One of the most important sustainable principles is conservation of resources, i.e., making every resource stretch as far and serve as many purposes as possible. Unfortunately, many zoning and design codes do just the opposite: they enforce low density, wasting land and increasing pressure on outlying development; limit heights to two stories and restrict lot coverage mandating less than optimal housing size: force garages to the front making streets less than people friendly, penalize the use of porches by making them obey setback criteria thus effectively limiting the use of front yards and in some cases require turf and other water intensive ground covers in a drought stricken region.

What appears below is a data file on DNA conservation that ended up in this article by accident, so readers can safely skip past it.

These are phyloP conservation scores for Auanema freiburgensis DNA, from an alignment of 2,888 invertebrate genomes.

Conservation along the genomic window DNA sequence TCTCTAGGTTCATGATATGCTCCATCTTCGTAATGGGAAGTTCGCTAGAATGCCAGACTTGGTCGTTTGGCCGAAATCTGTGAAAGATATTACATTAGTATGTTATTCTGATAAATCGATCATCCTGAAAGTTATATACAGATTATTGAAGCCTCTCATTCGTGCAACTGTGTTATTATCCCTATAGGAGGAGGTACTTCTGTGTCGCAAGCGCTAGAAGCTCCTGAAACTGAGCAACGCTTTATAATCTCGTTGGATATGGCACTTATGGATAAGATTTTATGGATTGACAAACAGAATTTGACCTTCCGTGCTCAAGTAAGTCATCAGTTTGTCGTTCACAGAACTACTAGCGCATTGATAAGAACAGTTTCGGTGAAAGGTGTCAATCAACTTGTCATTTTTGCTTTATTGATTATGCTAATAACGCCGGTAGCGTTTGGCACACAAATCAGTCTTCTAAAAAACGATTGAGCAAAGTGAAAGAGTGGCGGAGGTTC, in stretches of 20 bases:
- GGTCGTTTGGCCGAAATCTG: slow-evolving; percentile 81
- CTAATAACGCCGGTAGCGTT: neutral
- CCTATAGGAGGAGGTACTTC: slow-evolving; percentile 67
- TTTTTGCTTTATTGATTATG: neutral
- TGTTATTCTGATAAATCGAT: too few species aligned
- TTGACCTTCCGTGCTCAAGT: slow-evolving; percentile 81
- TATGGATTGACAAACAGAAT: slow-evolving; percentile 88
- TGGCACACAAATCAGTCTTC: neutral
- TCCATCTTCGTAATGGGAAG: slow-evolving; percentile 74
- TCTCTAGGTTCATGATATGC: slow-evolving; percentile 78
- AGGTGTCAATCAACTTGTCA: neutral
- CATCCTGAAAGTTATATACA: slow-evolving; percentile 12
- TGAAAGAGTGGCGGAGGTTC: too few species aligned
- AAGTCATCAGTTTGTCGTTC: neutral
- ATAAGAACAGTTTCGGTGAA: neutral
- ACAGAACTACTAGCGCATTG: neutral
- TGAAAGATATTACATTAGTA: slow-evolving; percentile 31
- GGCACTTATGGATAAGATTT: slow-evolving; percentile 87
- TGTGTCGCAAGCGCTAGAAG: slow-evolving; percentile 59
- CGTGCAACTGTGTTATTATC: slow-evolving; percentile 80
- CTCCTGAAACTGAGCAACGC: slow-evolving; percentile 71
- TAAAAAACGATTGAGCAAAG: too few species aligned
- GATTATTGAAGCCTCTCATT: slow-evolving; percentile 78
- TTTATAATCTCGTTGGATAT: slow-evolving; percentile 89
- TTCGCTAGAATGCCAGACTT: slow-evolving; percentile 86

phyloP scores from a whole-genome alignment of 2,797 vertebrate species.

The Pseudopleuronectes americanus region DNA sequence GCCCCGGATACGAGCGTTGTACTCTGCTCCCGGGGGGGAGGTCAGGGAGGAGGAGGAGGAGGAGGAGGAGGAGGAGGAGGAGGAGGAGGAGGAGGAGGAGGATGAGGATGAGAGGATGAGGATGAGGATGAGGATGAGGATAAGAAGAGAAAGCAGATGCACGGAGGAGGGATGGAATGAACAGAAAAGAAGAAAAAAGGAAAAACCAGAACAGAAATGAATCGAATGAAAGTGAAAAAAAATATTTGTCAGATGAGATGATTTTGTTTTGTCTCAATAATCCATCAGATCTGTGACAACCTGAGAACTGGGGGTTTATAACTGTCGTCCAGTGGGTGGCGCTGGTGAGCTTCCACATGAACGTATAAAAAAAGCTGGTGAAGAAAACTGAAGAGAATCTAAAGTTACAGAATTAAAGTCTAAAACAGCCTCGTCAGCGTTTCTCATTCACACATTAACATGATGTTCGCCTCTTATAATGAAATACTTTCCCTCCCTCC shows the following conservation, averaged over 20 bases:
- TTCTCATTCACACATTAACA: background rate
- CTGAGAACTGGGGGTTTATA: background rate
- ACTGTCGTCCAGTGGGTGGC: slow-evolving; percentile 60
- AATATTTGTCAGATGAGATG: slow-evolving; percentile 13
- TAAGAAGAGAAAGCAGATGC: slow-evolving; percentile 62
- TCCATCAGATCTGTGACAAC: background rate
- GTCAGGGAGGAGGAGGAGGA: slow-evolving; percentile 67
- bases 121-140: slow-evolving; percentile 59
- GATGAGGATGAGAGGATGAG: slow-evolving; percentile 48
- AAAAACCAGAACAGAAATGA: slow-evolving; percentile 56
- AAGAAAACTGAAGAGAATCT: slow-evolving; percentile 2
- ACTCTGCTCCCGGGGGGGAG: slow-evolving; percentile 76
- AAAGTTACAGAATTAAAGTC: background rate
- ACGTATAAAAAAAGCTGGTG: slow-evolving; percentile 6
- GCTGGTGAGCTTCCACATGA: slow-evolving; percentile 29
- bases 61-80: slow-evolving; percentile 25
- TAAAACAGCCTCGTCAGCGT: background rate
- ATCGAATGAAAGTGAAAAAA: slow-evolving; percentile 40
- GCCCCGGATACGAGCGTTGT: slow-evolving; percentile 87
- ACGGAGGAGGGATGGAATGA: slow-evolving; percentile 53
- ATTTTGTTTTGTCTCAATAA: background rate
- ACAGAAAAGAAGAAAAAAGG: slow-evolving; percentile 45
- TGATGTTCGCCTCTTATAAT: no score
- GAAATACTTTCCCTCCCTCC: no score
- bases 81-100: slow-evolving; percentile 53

Climatically, we live in a region that except for the mountains, requires a minimum of three times as much cooling as heating. That makes for some interesting demands on the envelope of the dwelling, especially if the architect desires to minimize or even eliminate mechanical air conditioning. Envelope design is the heart and soul of traditional green design, i.e., making the house skin perform optimally in terms of thermal transmissivity. Since we also live in an area of three or four years of drought for every year of above average rainfall, the use of water for natural evaporative cooling becomes problematic as do misters and water features yet these are passive cooling strategies that work well in our hot, arid environment.